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Brief Interviews With Hideous Men

Wallace, David Foster

20,492 ratings by Goodreads
ISBN 10: 0316925411 / ISBN 13: 9780316925419
Published by Little, Brown, Boston, 1999
Condition: Near Fine Soft cover
From Clayton Fine Books (Shepherdstown, WV, U.S.A.)

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Near fine in original light blue wrappers with light shelfwear and two pages with small corner creases. Uncorrected proof. Bookseller Inventory # b32149

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Bibliographic Details

Title: Brief Interviews With Hideous Men

Publisher: Little, Brown, Boston

Publication Date: 1999

Binding: Soft Cover

Book Condition:Near Fine

Edition: First Edition.

About this title

Synopsis:

David Foster Wallace made an art of taking readers into places no other writer even gets near. The series of stories from which this exuberantly acclaimed book takes its title is a sequence of imagined interviews with men on the subject of their relations with women. These portraits of men at their most self-justifying, loquacious, and benighted explore poignantly and hilariously the agonies of sexual connections.

Review:

Amid the screams of adulation for bandanna-clad wunderkind David Foster Wallace, you might hear a small peep. It is the cry for some restraint. On occasion the reader is left in the dust wondering where the story went, as the author, literary turbochargers on full-blast, suddenly accelerates into the wild-blue-footnoted yonder in pursuit of some obscure metafictional fancy. Brief Interviews with Hideous Men, Wallace's latest collection, is at least in part a response to the distress signal put out by the many readers who want to ride along with him, if he'd only slow down for a second.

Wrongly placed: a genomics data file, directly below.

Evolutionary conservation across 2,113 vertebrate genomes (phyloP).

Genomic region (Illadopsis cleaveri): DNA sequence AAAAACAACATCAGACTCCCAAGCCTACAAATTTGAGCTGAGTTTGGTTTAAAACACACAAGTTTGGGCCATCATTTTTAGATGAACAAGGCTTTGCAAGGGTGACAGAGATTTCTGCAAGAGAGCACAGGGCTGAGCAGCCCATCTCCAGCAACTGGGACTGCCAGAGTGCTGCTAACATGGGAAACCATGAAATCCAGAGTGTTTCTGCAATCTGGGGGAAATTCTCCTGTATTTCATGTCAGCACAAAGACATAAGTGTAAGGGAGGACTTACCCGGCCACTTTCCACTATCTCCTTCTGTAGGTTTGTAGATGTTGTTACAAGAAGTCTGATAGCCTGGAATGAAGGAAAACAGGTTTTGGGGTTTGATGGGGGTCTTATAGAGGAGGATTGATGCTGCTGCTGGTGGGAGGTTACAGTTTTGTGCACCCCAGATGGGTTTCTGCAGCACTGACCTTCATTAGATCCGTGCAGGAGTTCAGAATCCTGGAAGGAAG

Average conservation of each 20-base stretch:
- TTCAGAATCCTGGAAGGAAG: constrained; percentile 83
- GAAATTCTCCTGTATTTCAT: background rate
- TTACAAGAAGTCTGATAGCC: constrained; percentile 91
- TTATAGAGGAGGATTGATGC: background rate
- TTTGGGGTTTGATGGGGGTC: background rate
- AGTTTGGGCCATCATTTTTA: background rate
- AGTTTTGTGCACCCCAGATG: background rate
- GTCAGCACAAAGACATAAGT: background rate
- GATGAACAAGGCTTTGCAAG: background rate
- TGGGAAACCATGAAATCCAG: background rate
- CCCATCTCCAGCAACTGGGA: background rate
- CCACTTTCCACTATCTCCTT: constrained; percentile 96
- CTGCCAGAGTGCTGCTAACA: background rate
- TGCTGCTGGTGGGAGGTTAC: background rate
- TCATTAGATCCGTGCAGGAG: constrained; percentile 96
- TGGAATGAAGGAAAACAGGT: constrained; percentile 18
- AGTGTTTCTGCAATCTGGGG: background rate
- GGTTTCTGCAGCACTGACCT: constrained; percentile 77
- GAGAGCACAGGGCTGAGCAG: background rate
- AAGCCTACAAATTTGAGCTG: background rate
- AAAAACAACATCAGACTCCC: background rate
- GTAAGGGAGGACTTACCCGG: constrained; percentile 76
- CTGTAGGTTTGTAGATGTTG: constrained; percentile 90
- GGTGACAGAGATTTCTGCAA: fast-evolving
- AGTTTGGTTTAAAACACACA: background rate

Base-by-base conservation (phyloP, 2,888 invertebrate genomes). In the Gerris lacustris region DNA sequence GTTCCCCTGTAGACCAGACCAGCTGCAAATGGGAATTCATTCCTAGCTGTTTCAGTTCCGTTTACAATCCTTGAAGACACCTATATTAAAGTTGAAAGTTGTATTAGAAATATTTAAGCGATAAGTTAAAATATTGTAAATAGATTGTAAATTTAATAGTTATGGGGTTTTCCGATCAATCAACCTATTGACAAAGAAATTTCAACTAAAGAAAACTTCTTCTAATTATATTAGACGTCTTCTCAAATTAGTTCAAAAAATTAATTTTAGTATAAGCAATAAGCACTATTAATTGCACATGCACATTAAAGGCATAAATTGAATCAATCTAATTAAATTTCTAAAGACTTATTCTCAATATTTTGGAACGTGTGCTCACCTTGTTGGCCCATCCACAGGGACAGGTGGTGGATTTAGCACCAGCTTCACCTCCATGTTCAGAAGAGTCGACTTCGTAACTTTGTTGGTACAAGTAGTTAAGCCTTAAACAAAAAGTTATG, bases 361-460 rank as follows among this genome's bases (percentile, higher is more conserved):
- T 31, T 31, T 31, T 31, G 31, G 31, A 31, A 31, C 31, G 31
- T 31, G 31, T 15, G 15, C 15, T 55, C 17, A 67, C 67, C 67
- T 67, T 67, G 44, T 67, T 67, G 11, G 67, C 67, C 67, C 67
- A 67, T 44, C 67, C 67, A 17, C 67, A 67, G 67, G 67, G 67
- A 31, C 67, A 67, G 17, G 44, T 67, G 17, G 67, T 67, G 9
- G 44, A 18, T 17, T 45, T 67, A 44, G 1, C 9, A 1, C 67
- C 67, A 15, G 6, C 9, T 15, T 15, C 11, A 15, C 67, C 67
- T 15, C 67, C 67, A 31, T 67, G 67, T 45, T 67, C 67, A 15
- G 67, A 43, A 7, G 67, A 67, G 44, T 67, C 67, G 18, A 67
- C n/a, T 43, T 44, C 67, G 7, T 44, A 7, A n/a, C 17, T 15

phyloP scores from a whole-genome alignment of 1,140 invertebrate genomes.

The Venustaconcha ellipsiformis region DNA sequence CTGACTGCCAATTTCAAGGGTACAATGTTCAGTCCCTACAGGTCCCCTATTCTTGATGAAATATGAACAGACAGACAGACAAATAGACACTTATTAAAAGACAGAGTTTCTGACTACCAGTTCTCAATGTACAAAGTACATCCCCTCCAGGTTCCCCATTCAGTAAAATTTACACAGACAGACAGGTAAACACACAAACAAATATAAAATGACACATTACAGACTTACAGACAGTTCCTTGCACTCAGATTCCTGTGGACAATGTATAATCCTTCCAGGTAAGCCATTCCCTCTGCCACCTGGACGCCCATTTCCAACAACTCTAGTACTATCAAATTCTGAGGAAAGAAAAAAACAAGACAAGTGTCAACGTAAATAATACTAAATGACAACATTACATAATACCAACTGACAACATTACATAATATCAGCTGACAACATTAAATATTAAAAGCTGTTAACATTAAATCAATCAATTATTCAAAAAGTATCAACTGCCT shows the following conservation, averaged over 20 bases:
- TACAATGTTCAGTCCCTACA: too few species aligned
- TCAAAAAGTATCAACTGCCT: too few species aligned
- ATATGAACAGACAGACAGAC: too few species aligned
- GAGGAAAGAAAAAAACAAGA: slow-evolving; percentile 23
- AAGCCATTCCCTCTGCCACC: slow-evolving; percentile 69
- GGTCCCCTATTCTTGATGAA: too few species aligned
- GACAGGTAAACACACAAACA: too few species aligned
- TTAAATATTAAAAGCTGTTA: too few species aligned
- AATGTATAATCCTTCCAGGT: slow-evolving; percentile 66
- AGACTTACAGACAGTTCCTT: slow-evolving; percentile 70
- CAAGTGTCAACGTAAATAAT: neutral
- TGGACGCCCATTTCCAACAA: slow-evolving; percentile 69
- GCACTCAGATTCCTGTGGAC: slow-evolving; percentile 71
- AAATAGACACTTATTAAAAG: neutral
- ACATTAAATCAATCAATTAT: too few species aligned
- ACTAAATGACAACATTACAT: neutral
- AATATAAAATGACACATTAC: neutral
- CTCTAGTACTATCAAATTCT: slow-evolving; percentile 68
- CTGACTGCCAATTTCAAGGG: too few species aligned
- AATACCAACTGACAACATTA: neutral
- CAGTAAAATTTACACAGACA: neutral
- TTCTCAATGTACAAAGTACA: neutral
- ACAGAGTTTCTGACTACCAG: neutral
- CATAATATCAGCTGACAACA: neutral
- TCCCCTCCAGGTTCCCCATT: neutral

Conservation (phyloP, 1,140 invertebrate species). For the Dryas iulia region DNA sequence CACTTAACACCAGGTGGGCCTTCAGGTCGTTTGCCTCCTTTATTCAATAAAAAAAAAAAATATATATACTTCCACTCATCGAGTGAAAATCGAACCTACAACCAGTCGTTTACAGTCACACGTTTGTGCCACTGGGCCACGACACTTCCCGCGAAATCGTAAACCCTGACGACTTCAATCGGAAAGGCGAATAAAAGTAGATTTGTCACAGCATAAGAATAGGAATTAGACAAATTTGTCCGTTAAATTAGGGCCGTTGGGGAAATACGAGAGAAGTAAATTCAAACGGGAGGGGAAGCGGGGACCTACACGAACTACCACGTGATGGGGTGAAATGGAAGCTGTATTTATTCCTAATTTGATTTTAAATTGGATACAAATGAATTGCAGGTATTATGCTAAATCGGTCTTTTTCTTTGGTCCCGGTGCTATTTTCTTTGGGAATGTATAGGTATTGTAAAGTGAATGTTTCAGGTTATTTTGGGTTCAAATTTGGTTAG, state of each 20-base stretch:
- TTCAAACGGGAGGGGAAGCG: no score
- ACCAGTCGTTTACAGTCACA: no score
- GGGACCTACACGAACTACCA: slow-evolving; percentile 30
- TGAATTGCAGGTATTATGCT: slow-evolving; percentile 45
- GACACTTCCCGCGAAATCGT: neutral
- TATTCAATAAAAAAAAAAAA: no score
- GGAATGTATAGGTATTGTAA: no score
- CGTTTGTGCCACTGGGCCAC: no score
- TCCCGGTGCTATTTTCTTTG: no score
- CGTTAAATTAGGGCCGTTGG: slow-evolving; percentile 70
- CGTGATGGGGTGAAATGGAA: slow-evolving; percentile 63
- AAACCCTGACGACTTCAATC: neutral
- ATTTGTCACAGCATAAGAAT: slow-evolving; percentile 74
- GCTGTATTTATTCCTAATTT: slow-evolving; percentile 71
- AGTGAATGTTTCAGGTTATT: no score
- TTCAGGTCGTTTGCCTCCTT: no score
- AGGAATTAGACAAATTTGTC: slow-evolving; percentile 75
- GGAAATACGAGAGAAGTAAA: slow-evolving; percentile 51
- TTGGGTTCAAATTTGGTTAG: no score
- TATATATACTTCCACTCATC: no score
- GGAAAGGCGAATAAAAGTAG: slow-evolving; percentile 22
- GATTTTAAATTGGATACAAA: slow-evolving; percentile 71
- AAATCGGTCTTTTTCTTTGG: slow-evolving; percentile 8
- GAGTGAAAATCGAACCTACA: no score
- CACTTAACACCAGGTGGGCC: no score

The intellectual gymnastics and ceaseless rumination endure (if you don't have a tolerance for that kind of thing, your nose doesn't belong in this book), but they are for the most part couched in simpler, less frenzied narratives. The book's four-piece namesake takes the form of interview transcripts, in which the conniving horror that is the male gender is revealed in all of its licentious glory. In the short, two-part "The Devil Is a Busy Man," Wallace strolls through the Hall of Mirrors that is human motivation. (Is it possible to completely rid an act of generosity of any self-serving benefits? And why is it easier to sell a couch for five dollars than it is to give it away for free?) The even shorter glimpse into modern-day social ritual, "A Radically Condensed History of Postindustrial Life," stretches the seams of its total of seven lines with scathing economy: "She laughed extremely hard, hoping to be liked. Then each drove home alone, staring straight ahead, with the very same twist to their faces." Wallace also imbues his extreme observational skills with a haunting poetic sensibility. Witness what he does to a diving board and the two darkened patches at the end of it in "Forever Overhead":

It's going to send you someplace which its own length keeps you from seeing, which seems wrong to submit to without even thinking.... They are skin abraded from feet by the violence of the disappearance of people with real weight.
Of course, not every piece is an absolute winner. "The Depressed Person" slips from purposefully clinical to unintentionally boring. "Tri-Stan: I Sold Sissee Nar to Ecko" reimagines an Arthurian tale in MTV terms and holds your attention for about as long as you'd imagine from such a description. Ultimately, however, even these failed experiments are a testament to Mr. Wallace's endless if unbridled talent. Once he gets the reins completely around that sucker, it's going to be quite a ride. --Bob Michaels

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